A Yemeni woman fills jerry cans with water from a public tap amid an acute shortage of water supply to houses in the capital Sana’a, on May 9, 2015. (©AFP)
A Yemeni woman fills jerry cans with water from a public tap amid an acute shortage of water supply to houses in the capital Sana’a, on May 9, 2015. (©AFP)
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Press TV has conducted an interview with Ajamu Baraka, a human rights activist, in Cali, Colombia, to ask for his opinion on the humanitarian catastrophe in Yemen.

 The following is a rough transcription of the interview.

Press TV: These charities are expressing their concern on the humanitarian situation in Yemen like Oxfam, Islamic Relief and Save the Children. How far do you think those calls are going to be heard specifically considering this aggression has lasted for way over a month now and it is the people, the children, the civilians and the women who are paying the price?

Baraka: I think, we were saying as human rights defenders that the charities may be reluctant to say that it is outrageous that the international community has allowed this to go on for as long as it has. It is outrageous that the Security Council has not condemned the Saudis for their illegal attack on Yemen and their barbaric attack on civilians in their country. It is very clear that what we have operating here is a dual ethical system, a dual legal system that is one for the West and its allies and another one is for everyone else. It is absolutely incredible that this slaughter has continued for as long as it has.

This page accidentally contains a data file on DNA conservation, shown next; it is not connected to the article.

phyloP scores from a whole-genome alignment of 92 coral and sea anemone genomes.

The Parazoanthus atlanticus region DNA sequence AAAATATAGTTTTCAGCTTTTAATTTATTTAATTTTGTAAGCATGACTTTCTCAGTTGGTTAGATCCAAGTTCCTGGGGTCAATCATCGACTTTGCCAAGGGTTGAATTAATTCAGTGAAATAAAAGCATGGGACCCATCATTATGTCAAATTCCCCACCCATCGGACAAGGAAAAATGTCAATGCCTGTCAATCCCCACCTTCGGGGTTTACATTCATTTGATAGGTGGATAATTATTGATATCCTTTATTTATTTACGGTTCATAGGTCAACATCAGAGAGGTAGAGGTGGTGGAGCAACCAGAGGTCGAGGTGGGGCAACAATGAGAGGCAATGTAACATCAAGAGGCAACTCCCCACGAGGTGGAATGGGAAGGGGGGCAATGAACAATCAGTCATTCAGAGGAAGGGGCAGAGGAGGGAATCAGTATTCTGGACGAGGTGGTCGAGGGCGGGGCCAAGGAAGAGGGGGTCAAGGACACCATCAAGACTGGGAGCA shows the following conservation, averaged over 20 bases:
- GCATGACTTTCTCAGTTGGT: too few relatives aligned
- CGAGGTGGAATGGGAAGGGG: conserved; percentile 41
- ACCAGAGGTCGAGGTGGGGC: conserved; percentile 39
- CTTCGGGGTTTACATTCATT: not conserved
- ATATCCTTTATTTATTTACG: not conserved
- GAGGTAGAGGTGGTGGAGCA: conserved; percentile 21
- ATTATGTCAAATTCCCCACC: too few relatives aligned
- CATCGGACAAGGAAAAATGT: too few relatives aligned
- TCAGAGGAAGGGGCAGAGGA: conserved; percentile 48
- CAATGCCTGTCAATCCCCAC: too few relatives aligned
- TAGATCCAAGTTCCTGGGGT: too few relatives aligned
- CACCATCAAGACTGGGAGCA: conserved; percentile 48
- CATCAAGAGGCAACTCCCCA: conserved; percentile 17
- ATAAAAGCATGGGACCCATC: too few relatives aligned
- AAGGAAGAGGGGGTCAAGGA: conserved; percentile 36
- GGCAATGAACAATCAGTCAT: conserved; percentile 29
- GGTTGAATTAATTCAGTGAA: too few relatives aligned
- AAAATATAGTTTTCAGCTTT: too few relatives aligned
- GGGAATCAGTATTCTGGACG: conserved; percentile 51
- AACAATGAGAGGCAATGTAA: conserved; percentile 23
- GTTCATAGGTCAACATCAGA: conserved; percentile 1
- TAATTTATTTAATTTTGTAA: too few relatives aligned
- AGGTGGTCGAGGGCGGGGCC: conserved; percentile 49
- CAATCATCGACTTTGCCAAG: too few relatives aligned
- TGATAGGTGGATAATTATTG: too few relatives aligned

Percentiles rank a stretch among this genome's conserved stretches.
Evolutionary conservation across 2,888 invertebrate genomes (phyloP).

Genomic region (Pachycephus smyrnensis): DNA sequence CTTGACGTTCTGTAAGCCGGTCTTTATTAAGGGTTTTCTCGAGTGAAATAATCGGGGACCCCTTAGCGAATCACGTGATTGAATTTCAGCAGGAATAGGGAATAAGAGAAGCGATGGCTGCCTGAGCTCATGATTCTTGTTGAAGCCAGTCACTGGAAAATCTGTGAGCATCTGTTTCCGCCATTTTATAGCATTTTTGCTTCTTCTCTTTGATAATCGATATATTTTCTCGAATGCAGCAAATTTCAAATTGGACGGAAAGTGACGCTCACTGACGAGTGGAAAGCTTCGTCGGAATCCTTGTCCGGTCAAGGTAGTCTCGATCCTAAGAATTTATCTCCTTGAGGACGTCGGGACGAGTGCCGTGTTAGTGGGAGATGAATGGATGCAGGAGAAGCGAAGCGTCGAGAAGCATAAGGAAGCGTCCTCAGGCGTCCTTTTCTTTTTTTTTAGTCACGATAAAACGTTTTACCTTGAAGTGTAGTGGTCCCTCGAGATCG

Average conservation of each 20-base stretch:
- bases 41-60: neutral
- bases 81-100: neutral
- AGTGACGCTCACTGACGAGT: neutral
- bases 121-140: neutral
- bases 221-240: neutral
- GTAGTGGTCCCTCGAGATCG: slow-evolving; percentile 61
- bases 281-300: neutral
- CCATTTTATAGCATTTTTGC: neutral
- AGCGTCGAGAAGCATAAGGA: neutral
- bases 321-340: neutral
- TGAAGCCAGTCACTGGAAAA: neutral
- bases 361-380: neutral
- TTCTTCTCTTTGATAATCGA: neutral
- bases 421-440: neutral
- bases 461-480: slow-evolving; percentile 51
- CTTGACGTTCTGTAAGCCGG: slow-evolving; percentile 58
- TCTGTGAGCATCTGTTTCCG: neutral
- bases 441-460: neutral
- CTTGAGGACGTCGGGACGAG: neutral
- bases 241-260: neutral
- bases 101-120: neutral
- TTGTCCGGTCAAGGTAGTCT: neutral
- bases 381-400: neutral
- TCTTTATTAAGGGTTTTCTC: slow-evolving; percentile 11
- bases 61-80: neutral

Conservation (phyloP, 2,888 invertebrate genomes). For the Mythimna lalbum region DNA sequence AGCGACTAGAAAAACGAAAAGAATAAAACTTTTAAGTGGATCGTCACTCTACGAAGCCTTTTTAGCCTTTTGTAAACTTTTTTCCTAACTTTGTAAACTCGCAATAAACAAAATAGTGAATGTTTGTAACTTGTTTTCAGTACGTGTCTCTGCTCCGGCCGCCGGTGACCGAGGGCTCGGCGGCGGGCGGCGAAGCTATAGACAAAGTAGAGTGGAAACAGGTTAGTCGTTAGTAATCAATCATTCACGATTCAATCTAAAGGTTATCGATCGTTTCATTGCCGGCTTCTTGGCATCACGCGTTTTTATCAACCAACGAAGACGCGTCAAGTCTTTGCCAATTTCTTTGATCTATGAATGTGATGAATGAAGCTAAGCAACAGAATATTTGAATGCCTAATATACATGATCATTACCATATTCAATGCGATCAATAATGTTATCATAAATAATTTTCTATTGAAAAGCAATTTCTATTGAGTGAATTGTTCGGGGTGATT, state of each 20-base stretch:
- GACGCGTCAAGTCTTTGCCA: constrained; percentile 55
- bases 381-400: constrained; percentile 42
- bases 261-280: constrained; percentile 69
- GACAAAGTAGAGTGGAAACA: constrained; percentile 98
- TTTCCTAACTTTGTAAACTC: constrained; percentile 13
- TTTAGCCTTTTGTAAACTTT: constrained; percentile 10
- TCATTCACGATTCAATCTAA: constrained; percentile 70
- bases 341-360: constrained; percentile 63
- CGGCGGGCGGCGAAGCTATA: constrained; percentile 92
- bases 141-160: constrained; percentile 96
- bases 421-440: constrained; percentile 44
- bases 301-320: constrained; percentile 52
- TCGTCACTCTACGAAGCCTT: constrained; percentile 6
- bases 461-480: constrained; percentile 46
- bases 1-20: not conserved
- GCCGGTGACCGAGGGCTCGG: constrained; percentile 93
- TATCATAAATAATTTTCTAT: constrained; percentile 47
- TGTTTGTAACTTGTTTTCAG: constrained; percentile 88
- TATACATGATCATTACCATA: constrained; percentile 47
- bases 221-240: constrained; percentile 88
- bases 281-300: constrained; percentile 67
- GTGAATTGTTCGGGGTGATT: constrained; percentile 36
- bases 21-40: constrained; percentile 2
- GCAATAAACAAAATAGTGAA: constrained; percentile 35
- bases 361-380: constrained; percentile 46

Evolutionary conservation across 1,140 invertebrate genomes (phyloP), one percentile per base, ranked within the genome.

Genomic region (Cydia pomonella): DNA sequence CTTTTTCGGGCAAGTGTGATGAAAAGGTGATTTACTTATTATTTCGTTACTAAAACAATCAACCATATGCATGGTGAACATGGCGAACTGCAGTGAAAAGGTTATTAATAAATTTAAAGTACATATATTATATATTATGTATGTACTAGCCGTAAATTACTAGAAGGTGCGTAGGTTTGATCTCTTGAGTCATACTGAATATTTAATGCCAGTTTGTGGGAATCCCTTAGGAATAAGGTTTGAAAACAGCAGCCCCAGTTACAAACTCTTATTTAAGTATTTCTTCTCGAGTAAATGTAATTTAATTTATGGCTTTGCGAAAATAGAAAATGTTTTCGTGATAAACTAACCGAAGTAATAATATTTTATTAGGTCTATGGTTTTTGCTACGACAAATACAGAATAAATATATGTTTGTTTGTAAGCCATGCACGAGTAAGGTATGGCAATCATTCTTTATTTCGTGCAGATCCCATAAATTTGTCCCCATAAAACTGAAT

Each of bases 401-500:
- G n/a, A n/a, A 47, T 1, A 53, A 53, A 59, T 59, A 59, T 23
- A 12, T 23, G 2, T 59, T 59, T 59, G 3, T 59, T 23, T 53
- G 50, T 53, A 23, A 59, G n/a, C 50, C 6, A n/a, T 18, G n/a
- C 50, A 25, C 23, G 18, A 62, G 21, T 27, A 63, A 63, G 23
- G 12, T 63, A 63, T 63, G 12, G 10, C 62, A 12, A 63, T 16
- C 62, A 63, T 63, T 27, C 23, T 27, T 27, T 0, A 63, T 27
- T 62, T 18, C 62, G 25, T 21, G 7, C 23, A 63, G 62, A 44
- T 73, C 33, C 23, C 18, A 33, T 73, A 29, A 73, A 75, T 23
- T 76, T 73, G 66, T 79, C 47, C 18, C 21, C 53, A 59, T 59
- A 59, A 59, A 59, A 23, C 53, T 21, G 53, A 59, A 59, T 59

Press TV: Well, Mr. Baraka, if you could venture an opinion, why is it that the life of a Yemeni is not equal to the life of for example an American?

Baraka: That is a good question. It is embedded in the historic colonial relationships and the relative value displace our life by westerners. Basically the life of someone from the West does not care the same value as a non-European other. That is why we have people who are still suffering in Gaza and still living in the rubble of their homes months after the racist incursion by the Israelis into Gaza. That is why we don’t see the slaughter of people in Yemen without a peak, without any kind of concern being expressed by the international community, it is outrageous and it demonstrates that there are two sets of standards in place here.  

Press TV: Right, now, we also know Saudi Arabia announces willingness for a five-day ceasefire set to come in to place in a few hours or so; however, ever since that announcement that we have seen an increase in the bombardment of Yemen. Why do you think that is so, why call for humanitarian ceasefire, but yet create a catastrophe on the ground just before that?

Baraka: Well, the objective of the ceasefire seems to be to create a situation where the bombing will stop, they might allow some humanitarian assistance to go in, and then they are going to create a pretext to then start the bombing all over again and they blame that on the opposition. It is clear that the only way that the Saudis can succeed in Yemen is as a consequence of a full-blown ground invasion, something that they are reluctant to do. So, this pause for bombing is primarily political, they have been advised by the US and it has no real bearing on what is going to have to take place in order for that situation to be resolved.

ABN/NN